China accounts for 17% of global gross domestic product today, but this figure underestimates the nation’s importance in complex global supply networks. In 2018, China was the world’s biggest trading nation, accounting for 13% of global exports against 9% for the US.
China accounts for 17% of global gross domestic product today, but this figure underestimates the nation’s importance in complex global supply networks. In 2018, China was the world’s biggest trading nation, accounting for 13% of global exports against 9% for the US.

Lockdown in China is gumming up the works

  • The economic implications of coronavirus are multiplying, affecting key supply networks. It’s time to get worried
  • If Chinese factory closures continue in industrialized provinces after 10 February, companies that depend on imports from the country will feel the effects soon

BENGALURU : Jeff Fai, whose family owns a cashmere sweater factory in Guangdong, China, reports that by this time in the year, his buyers in the US, Canada and Australia would have set a timetable of business meetings with his Hong Kong-headquartered firm for the first quarter. But this year is different. As the panic about the pneumonia-like coronavirus persists, his buyers have not scheduled any meetings in the first quarter.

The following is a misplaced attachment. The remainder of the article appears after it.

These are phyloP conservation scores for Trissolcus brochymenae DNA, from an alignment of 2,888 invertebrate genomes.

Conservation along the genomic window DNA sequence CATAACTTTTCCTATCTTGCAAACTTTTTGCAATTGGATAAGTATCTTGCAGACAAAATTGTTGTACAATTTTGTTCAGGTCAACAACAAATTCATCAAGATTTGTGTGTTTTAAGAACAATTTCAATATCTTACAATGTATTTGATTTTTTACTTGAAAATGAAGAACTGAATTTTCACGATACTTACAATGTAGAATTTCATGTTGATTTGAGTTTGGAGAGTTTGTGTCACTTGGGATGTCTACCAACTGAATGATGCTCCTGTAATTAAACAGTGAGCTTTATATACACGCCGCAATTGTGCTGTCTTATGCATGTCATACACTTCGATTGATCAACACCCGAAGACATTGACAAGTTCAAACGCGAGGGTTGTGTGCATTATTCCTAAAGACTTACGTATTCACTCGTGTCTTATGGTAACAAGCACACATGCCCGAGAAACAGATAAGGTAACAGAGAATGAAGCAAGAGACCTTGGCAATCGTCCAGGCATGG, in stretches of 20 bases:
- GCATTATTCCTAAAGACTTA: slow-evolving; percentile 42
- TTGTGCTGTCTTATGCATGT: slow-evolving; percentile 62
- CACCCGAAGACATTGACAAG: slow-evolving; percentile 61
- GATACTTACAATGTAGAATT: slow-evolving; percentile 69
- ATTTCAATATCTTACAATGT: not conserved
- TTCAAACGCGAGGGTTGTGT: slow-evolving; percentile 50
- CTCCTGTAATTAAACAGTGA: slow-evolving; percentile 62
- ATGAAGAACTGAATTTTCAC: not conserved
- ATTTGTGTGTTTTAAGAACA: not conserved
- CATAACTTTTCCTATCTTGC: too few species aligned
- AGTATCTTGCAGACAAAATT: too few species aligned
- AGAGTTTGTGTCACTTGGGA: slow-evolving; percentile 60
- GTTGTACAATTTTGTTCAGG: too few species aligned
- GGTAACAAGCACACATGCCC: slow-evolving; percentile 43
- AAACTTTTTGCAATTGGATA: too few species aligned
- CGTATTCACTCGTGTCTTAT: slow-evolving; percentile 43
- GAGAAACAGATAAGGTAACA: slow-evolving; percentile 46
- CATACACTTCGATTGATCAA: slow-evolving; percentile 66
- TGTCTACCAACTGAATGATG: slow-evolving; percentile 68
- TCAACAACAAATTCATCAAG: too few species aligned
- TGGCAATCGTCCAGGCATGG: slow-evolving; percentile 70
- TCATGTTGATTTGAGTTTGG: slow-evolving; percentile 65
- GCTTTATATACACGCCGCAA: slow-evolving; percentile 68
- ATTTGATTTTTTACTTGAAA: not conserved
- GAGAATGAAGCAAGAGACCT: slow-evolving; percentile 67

“I bet they don’t want us to visit them in March as usual," said Fai. At the company’s factory, meanwhile, it is uncertain how many of the 300-strong workforce will show up if the government allows units to reopen on 10 February.

In business decisions, both existential and sometimes inconsequential, the China question is looming larger than ever. Hong Kong is already reeling from the collateral damage from the coronavirus. On 4 February, the city of seven million, which in 2018 received a record 51 million visitors from China, announced it would impose a 14-day quarantine on visitors from the mainland. Its flagship airline Cathay Pacific has cut flights to mainland China by 90% and asked staff to take three weeks’ unpaid leave.

On 4 February, Credit Suisse cancelled its annual investment conference in Hong Kong next month. As many airlines across the world suspended flights to China—Delta Air Lines, United Airlines and British Airways among them—the economic implications of the epidemic were multiplying alongside the spread of the virus in China. The Asian nation is such an important market as well as a consumer and producer for so many industries that even trade fairs and conferences far from China are being affected. Swatch announced it was postponing its watch fair in Zurich.

No country in history has been as central to the world economy as China is today. Its economy may be second in size to the US, but China is now part of so many supply chains—from cars to iPhones—and its infrastructure companies lead such an array of port and road projects—from Africa to Central Asia—that it is hard to visualize a world economy in which the country is pushed to the sidelines.